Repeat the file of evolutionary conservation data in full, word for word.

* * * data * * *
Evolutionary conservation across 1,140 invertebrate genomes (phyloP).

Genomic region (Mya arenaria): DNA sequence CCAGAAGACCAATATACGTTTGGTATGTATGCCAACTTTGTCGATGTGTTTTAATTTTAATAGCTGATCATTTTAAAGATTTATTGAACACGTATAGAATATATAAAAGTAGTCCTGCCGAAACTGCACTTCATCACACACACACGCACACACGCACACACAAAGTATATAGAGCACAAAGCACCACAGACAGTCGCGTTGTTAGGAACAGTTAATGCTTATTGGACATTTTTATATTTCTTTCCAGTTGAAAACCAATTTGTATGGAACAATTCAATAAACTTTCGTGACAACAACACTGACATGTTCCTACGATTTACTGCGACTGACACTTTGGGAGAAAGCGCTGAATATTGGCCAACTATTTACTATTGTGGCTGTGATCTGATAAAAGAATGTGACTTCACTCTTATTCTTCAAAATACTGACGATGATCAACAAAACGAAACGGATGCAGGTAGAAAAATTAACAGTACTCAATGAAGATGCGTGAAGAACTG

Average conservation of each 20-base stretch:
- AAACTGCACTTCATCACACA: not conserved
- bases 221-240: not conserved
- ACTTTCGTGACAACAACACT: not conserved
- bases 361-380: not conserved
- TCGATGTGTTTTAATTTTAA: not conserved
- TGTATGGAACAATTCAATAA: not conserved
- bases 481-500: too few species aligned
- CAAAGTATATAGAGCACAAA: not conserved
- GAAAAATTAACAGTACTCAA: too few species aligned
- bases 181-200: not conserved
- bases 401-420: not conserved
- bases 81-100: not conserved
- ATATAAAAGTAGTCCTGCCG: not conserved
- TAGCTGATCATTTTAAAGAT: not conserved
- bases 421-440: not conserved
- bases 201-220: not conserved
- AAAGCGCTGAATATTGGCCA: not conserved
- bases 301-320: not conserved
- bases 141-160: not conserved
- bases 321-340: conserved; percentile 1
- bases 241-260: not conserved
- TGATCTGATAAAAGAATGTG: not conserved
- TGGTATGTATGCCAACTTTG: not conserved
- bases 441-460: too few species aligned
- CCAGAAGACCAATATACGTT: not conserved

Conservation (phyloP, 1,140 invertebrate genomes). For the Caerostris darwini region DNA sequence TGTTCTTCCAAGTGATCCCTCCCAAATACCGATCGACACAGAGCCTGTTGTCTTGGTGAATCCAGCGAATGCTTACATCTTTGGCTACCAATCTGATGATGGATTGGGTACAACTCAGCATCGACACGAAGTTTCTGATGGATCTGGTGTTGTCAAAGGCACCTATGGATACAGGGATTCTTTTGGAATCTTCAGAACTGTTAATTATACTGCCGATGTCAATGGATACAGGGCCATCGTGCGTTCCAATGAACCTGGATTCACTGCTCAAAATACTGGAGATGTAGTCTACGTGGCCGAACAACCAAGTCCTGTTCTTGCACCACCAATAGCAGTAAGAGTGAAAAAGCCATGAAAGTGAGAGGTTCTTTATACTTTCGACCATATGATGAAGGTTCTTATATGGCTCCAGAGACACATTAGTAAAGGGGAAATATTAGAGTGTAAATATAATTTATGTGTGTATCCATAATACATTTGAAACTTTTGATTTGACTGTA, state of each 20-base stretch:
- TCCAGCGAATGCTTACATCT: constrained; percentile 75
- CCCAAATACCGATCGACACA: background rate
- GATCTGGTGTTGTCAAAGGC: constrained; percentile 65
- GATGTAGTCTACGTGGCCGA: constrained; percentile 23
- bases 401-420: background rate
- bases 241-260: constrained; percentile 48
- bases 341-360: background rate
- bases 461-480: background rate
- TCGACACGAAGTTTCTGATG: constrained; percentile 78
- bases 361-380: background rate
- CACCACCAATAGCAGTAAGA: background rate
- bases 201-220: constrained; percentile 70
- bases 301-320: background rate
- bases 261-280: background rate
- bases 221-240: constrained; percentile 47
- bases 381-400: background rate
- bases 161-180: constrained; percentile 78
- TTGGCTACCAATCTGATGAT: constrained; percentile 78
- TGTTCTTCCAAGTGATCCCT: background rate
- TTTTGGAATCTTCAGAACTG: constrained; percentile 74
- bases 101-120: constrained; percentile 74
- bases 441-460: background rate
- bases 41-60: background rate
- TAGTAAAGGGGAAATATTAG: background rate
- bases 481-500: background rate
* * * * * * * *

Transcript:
Evolutionary conservation across 1,140 invertebrate genomes (phyloP).

Genomic region (Mya arenaria): DNA sequence CCAGAAGACCAATATACGTTTGGTATGTATGCCAACTTTGTCGATGTGTTTTAATTTTAATAGCTGATCATTTTAAAGATTTATTGAACACGTATAGAATATATAAAAGTAGTCCTGCCGAAACTGCACTTCATCACACACACACGCACACACGCACACACAAAGTATATAGAGCACAAAGCACCACAGACAGTCGCGTTGTTAGGAACAGTTAATGCTTATTGGACATTTTTATATTTCTTTCCAGTTGAAAACCAATTTGTATGGAACAATTCAATAAACTTTCGTGACAACAACACTGACATGTTCCTACGATTTACTGCGACTGACACTTTGGGAGAAAGCGCTGAATATTGGCCAACTATTTACTATTGTGGCTGTGATCTGATAAAAGAATGTGACTTCACTCTTATTCTTCAAAATACTGACGATGATCAACAAAACGAAACGGATGCAGGTAGAAAAATTAACAGTACTCAATGAAGATGCGTGAAGAACTG

Average conservation of each 20-base stretch:
- AAACTGCACTTCATCACACA: not conserved
- bases 221-240: not conserved
- ACTTTCGTGACAACAACACT: not conserved
- bases 361-380: not conserved
- TCGATGTGTTTTAATTTTAA: not conserved
- TGTATGGAACAATTCAATAA: not conserved
- bases 481-500: too few species aligned
- CAAAGTATATAGAGCACAAA: not conserved
- GAAAAATTAACAGTACTCAA: too few species aligned
- bases 181-200: not conserved
- bases 401-420: not conserved
- bases 81-100: not conserved
- ATATAAAAGTAGTCCTGCCG: not conserved
- TAGCTGATCATTTTAAAGAT: not conserved
- bases 421-440: not conserved
- bases 201-220: not conserved
- AAAGCGCTGAATATTGGCCA: not conserved
- bases 301-320: not conserved
- bases 141-160: not conserved
- bases 321-340: conserved; percentile 1
- bases 241-260: not conserved
- TGATCTGATAAAAGAATGTG: not conserved
- TGGTATGTATGCCAACTTTG: not conserved
- bases 441-460: too few species aligned
- CCAGAAGACCAATATACGTT: not conserved

Conservation (phyloP, 1,140 invertebrate genomes). For the Caerostris darwini region DNA sequence TGTTCTTCCAAGTGATCCCTCCCAAATACCGATCGACACAGAGCCTGTTGTCTTGGTGAATCCAGCGAATGCTTACATCTTTGGCTACCAATCTGATGATGGATTGGGTACAACTCAGCATCGACACGAAGTTTCTGATGGATCTGGTGTTGTCAAAGGCACCTATGGATACAGGGATTCTTTTGGAATCTTCAGAACTGTTAATTATACTGCCGATGTCAATGGATACAGGGCCATCGTGCGTTCCAATGAACCTGGATTCACTGCTCAAAATACTGGAGATGTAGTCTACGTGGCCGAACAACCAAGTCCTGTTCTTGCACCACCAATAGCAGTAAGAGTGAAAAAGCCATGAAAGTGAGAGGTTCTTTATACTTTCGACCATATGATGAAGGTTCTTATATGGCTCCAGAGACACATTAGTAAAGGGGAAATATTAGAGTGTAAATATAATTTATGTGTGTATCCATAATACATTTGAAACTTTTGATTTGACTGTA, state of each 20-base stretch:
- TCCAGCGAATGCTTACATCT: constrained; percentile 75
- CCCAAATACCGATCGACACA: background rate
- GATCTGGTGTTGTCAAAGGC: constrained; percentile 65
- GATGTAGTCTACGTGGCCGA: constrained; percentile 23
- bases 401-420: background rate
- bases 241-260: constrained; percentile 48
- bases 341-360: background rate
- bases 461-480: background rate
- TCGACACGAAGTTTCTGATG: constrained; percentile 78
- bases 361-380: background rate
- CACCACCAATAGCAGTAAGA: background rate
- bases 201-220: constrained; percentile 70
- bases 301-320: background rate
- bases 261-280: background rate
- bases 221-240: constrained; percentile 47
- bases 381-400: background rate
- bases 161-180: constrained; percentile 78
- TTGGCTACCAATCTGATGAT: constrained; percentile 78
- TGTTCTTCCAAGTGATCCCT: background rate
- TTTTGGAATCTTCAGAACTG: constrained; percentile 74
- bases 101-120: constrained; percentile 74
- bases 441-460: background rate
- bases 41-60: background rate
- TAGTAAAGGGGAAATATTAG: background rate
- bases 481-500: background rate